And as Brown pumped the air by the technical area and breathed a sigh of relief, Bullard headed towards him. Only the Hull midfielder had a different target in mind.
This was Bullard's long awaited home debut and the former Fulham man, whose brilliant performances inspired Roy Hodgson's side to safety two years ago, had finally found his range with the shot which Thomas Sorensen spilled into the Dutch striker's path.
Magical moment: Jimmy Bullard (left) and Seyi Olofinjana celebrate Jan Vennegoor of Hesselink's decisive goal in the 2-1 win over Stoke at the weekend
While his team-mates engulfed Vennegoor of Hesselink behind the Stoke keeper's goal, Bullard sprinted to the Hull dug-out, pulling his shirt from his midriff, beaming like a child on Christmas Day.
And then he ushered physio Simon Maltby to the touchline and nearly squeezed the life out of him, pointing over his head in a heartfelt gesture to the crowd intended to bring one of the many unsung heroes of football some well deserved public acknowledgement.
Maltby is one of the hundreds of backroom staff who are vital cogs of the game we love. Every club has them, and we only know the names of a handful. Yet these are the trusted men of every club's inner sanctum whose everyday influence is only truly appreciated by managers, players and, hopefully, the board.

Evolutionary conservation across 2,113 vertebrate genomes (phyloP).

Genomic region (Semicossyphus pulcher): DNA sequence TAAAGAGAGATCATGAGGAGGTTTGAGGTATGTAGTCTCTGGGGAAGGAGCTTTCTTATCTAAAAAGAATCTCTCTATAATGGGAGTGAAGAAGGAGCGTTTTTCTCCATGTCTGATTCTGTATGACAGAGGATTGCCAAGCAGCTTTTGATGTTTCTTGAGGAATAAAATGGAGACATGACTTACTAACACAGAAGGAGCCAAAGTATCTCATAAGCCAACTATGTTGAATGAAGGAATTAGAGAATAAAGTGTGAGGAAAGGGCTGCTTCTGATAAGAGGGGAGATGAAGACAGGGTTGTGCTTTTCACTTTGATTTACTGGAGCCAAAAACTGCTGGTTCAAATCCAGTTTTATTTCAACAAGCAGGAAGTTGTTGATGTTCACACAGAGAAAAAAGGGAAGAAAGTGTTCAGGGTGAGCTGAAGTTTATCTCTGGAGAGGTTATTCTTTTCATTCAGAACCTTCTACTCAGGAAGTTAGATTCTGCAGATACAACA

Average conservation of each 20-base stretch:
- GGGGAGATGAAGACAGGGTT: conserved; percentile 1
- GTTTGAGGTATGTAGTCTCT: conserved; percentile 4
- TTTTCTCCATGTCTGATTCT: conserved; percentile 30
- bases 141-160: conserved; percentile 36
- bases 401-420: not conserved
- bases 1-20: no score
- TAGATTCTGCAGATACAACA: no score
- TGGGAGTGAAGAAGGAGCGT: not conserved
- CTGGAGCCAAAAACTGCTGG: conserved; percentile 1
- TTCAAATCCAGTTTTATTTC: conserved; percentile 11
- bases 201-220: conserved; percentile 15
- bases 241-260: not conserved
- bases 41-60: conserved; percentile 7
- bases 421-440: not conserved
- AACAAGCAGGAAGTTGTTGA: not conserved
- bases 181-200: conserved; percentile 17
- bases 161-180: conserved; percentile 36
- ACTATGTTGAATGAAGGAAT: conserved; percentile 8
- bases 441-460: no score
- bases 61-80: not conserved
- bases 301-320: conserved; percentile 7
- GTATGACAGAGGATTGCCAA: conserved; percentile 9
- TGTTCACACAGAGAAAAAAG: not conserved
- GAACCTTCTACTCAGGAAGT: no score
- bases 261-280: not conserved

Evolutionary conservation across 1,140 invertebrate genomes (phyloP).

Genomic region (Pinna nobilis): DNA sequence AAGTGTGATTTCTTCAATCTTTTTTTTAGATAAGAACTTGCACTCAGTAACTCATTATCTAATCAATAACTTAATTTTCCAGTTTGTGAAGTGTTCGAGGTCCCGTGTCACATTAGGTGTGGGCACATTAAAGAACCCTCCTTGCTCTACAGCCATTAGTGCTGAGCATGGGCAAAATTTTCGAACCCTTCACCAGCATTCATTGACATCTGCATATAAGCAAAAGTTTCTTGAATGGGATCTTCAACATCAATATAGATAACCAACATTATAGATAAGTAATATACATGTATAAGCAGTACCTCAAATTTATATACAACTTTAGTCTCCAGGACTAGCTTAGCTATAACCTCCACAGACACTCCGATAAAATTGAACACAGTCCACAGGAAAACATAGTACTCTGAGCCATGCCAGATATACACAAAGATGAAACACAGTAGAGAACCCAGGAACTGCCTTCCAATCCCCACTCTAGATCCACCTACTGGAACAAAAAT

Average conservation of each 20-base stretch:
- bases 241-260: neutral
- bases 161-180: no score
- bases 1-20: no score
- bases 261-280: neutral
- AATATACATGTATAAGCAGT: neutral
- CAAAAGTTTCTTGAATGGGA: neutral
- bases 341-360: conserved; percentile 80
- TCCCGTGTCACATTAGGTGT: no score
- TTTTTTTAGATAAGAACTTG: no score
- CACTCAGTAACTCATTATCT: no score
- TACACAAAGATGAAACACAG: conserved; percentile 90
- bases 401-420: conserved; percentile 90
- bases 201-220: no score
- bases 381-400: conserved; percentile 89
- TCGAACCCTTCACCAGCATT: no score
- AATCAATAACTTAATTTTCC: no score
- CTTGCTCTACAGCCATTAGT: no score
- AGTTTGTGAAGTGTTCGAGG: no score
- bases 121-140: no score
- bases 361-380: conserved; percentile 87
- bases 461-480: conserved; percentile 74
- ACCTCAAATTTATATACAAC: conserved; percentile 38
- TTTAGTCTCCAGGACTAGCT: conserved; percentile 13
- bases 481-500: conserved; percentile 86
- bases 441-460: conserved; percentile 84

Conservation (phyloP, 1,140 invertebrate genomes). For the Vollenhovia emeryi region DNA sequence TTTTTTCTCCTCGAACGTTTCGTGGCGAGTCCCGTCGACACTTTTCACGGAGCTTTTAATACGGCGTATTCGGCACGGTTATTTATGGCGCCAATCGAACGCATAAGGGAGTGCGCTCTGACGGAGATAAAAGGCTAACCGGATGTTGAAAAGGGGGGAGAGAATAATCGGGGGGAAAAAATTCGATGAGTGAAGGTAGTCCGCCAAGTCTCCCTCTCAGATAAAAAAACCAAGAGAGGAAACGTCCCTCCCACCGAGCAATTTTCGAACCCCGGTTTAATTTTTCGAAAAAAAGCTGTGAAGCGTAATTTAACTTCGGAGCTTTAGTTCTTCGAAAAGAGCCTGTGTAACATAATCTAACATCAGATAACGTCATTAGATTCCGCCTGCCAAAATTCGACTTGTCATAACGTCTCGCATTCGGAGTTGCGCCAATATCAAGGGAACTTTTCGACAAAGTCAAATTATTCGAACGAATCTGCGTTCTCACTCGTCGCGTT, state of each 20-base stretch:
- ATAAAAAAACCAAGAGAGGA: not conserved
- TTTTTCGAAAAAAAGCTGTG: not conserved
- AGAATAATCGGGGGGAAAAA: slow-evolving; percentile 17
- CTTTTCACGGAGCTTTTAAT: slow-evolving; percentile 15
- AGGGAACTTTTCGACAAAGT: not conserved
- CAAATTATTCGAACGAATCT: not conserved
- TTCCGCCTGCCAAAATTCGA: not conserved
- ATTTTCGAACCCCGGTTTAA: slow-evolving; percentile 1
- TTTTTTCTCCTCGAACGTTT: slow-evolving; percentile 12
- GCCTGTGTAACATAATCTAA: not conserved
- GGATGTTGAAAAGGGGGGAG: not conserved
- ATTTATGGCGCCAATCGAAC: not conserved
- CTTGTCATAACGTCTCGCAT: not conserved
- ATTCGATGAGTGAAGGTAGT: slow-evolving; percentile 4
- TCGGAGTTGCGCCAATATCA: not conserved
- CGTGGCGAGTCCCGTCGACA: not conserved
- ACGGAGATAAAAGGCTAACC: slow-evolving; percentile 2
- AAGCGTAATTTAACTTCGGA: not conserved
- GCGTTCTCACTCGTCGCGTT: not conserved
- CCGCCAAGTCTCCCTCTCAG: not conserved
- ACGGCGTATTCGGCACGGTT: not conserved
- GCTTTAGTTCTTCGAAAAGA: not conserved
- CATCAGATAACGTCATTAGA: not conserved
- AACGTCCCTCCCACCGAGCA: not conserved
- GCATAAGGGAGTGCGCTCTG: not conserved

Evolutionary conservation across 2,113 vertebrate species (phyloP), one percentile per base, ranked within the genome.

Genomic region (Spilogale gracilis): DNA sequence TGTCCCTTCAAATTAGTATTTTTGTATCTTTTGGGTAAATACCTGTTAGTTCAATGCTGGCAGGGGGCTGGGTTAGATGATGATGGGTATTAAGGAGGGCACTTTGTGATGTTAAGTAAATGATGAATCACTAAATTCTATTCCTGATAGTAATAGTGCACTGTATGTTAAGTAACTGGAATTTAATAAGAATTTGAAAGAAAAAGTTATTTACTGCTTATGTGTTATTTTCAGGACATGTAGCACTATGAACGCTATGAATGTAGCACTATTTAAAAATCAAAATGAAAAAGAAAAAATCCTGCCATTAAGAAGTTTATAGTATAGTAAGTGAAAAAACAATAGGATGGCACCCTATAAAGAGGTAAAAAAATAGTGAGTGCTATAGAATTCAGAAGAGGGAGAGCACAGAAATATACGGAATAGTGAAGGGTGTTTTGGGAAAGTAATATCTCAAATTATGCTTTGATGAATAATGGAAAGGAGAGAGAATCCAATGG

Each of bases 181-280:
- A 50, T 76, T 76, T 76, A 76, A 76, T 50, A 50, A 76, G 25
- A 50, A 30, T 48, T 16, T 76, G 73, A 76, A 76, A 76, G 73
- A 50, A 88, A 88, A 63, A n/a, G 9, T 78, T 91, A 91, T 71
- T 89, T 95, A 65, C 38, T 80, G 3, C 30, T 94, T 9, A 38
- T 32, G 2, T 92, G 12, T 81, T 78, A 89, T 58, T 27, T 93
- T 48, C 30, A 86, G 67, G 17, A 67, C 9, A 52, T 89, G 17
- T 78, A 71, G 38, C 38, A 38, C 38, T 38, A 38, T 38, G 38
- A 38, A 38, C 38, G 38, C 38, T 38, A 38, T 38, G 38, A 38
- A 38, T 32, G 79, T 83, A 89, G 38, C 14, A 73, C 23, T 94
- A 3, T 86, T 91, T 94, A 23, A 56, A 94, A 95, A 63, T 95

More from Colin Young. NORTHERN EXPOSURE: A sure sign this region has become a deadzone05/11/09 NORTHERN EXPOSURE: Gordon's in, so Boro must back him with cash27/10/09 NORTHERN EXPOSURE: Gareth Southgate crowded out at Middlesbrough as Gordon Strachan emerges as the wanted man to lead promotion charge21/10/09 Northern Exposure: Newcastle fans want promotion far more than they want Alan Shearer in or Mike Ashley out 20/10/09 COLIN YOUNG: Ireland persist with Ireland when Reid could replace Reid06/10/09 NORTHERN EXPOSURE: Ian Harte fears the worst for return to Leeds 29/09/09 NORTHERN EXPOSURE: Bruce must win Cup to convince Sunderland fans22/09/09 NORTHERN EXPOSURE: Gareth Southgate can take this chance to bounce Boro back to the big time17/09/09 VIEW FULL ARCHIVEHe has a proven track record in player treatment and rehabilitation, as skipper Ian Ashbee testifies. When Ashbee looked finished as a physical specimen, never mind a professional footballer, Maltby refused to give up. And more importantly, refused to allow Ashbee to give up.